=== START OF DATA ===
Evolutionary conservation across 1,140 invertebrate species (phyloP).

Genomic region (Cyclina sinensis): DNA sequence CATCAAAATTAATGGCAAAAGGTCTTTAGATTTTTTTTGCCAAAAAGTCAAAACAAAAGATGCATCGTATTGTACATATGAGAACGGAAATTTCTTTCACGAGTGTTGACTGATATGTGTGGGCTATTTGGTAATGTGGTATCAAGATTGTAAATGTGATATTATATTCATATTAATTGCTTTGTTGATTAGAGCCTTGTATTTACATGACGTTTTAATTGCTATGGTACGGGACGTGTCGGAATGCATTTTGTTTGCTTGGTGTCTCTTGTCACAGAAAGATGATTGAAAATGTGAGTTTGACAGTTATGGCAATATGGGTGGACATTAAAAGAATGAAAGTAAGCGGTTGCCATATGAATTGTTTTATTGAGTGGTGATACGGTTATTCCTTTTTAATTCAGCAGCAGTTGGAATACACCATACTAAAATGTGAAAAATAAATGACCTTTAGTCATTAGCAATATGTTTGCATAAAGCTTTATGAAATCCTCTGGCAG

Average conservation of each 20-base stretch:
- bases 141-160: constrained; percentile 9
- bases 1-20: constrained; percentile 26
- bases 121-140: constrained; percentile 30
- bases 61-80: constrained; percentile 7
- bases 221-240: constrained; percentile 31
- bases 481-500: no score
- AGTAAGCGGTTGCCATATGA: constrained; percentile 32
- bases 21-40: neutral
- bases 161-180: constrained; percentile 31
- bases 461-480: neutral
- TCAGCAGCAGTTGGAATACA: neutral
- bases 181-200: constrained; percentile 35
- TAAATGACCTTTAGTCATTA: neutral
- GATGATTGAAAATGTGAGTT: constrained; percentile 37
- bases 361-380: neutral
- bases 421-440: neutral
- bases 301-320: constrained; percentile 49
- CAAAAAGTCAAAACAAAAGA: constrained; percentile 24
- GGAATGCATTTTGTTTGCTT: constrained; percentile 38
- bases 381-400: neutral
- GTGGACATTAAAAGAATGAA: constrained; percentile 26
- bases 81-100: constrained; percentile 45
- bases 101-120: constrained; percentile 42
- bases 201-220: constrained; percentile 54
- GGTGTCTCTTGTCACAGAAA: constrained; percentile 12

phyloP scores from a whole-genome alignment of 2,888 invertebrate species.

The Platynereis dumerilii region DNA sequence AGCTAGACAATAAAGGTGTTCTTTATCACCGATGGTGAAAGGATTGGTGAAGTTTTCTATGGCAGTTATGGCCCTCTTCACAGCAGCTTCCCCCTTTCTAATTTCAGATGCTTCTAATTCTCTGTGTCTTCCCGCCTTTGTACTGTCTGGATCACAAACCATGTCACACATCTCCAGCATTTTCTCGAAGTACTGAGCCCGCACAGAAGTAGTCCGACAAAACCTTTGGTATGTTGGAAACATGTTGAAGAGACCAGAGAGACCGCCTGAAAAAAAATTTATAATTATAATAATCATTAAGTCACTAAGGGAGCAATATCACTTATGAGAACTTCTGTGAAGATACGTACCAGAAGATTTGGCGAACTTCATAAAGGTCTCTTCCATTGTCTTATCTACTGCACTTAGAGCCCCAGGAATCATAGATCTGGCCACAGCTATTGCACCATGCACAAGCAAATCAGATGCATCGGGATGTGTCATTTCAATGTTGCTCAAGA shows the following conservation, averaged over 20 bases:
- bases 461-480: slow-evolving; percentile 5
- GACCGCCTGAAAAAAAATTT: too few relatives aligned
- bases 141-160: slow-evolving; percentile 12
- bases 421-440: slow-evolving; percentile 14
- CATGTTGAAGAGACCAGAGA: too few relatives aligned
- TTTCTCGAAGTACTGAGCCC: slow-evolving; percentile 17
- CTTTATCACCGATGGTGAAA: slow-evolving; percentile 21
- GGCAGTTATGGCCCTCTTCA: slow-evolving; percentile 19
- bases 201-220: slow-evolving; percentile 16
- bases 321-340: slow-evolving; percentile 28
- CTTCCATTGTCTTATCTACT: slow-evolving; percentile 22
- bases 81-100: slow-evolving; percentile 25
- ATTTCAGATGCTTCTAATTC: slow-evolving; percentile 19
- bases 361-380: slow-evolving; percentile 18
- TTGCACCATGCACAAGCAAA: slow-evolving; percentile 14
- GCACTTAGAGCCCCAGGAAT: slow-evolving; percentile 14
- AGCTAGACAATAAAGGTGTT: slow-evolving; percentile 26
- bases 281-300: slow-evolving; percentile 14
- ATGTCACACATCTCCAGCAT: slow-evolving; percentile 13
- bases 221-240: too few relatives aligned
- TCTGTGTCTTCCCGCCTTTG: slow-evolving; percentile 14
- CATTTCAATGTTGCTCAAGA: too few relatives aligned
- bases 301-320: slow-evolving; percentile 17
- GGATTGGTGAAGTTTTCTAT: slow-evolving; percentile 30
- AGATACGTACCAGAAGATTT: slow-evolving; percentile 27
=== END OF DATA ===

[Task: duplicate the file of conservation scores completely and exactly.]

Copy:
Evolutionary conservation across 1,140 invertebrate species (phyloP).

Genomic region (Cyclina sinensis): DNA sequence CATCAAAATTAATGGCAAAAGGTCTTTAGATTTTTTTTGCCAAAAAGTCAAAACAAAAGATGCATCGTATTGTACATATGAGAACGGAAATTTCTTTCACGAGTGTTGACTGATATGTGTGGGCTATTTGGTAATGTGGTATCAAGATTGTAAATGTGATATTATATTCATATTAATTGCTTTGTTGATTAGAGCCTTGTATTTACATGACGTTTTAATTGCTATGGTACGGGACGTGTCGGAATGCATTTTGTTTGCTTGGTGTCTCTTGTCACAGAAAGATGATTGAAAATGTGAGTTTGACAGTTATGGCAATATGGGTGGACATTAAAAGAATGAAAGTAAGCGGTTGCCATATGAATTGTTTTATTGAGTGGTGATACGGTTATTCCTTTTTAATTCAGCAGCAGTTGGAATACACCATACTAAAATGTGAAAAATAAATGACCTTTAGTCATTAGCAATATGTTTGCATAAAGCTTTATGAAATCCTCTGGCAG

Average conservation of each 20-base stretch:
- bases 141-160: constrained; percentile 9
- bases 1-20: constrained; percentile 26
- bases 121-140: constrained; percentile 30
- bases 61-80: constrained; percentile 7
- bases 221-240: constrained; percentile 31
- bases 481-500: no score
- AGTAAGCGGTTGCCATATGA: constrained; percentile 32
- bases 21-40: neutral
- bases 161-180: constrained; percentile 31
- bases 461-480: neutral
- TCAGCAGCAGTTGGAATACA: neutral
- bases 181-200: constrained; percentile 35
- TAAATGACCTTTAGTCATTA: neutral
- GATGATTGAAAATGTGAGTT: constrained; percentile 37
- bases 361-380: neutral
- bases 421-440: neutral
- bases 301-320: constrained; percentile 49
- CAAAAAGTCAAAACAAAAGA: constrained; percentile 24
- GGAATGCATTTTGTTTGCTT: constrained; percentile 38
- bases 381-400: neutral
- GTGGACATTAAAAGAATGAA: constrained; percentile 26
- bases 81-100: constrained; percentile 45
- bases 101-120: constrained; percentile 42
- bases 201-220: constrained; percentile 54
- GGTGTCTCTTGTCACAGAAA: constrained; percentile 12

phyloP scores from a whole-genome alignment of 2,888 invertebrate species.

The Platynereis dumerilii region DNA sequence AGCTAGACAATAAAGGTGTTCTTTATCACCGATGGTGAAAGGATTGGTGAAGTTTTCTATGGCAGTTATGGCCCTCTTCACAGCAGCTTCCCCCTTTCTAATTTCAGATGCTTCTAATTCTCTGTGTCTTCCCGCCTTTGTACTGTCTGGATCACAAACCATGTCACACATCTCCAGCATTTTCTCGAAGTACTGAGCCCGCACAGAAGTAGTCCGACAAAACCTTTGGTATGTTGGAAACATGTTGAAGAGACCAGAGAGACCGCCTGAAAAAAAATTTATAATTATAATAATCATTAAGTCACTAAGGGAGCAATATCACTTATGAGAACTTCTGTGAAGATACGTACCAGAAGATTTGGCGAACTTCATAAAGGTCTCTTCCATTGTCTTATCTACTGCACTTAGAGCCCCAGGAATCATAGATCTGGCCACAGCTATTGCACCATGCACAAGCAAATCAGATGCATCGGGATGTGTCATTTCAATGTTGCTCAAGA shows the following conservation, averaged over 20 bases:
- bases 461-480: slow-evolving; percentile 5
- GACCGCCTGAAAAAAAATTT: too few relatives aligned
- bases 141-160: slow-evolving; percentile 12
- bases 421-440: slow-evolving; percentile 14
- CATGTTGAAGAGACCAGAGA: too few relatives aligned
- TTTCTCGAAGTACTGAGCCC: slow-evolving; percentile 17
- CTTTATCACCGATGGTGAAA: slow-evolving; percentile 21
- GGCAGTTATGGCCCTCTTCA: slow-evolving; percentile 19
- bases 201-220: slow-evolving; percentile 16
- bases 321-340: slow-evolving; percentile 28
- CTTCCATTGTCTTATCTACT: slow-evolving; percentile 22
- bases 81-100: slow-evolving; percentile 25
- ATTTCAGATGCTTCTAATTC: slow-evolving; percentile 19
- bases 361-380: slow-evolving; percentile 18
- TTGCACCATGCACAAGCAAA: slow-evolving; percentile 14
- GCACTTAGAGCCCCAGGAAT: slow-evolving; percentile 14
- AGCTAGACAATAAAGGTGTT: slow-evolving; percentile 26
- bases 281-300: slow-evolving; percentile 14
- ATGTCACACATCTCCAGCAT: slow-evolving; percentile 13
- bases 221-240: too few relatives aligned
- TCTGTGTCTTCCCGCCTTTG: slow-evolving; percentile 14
- CATTTCAATGTTGCTCAAGA: too few relatives aligned
- bases 301-320: slow-evolving; percentile 17
- GGATTGGTGAAGTTTTCTAT: slow-evolving; percentile 30
- AGATACGTACCAGAAGATTT: slow-evolving; percentile 27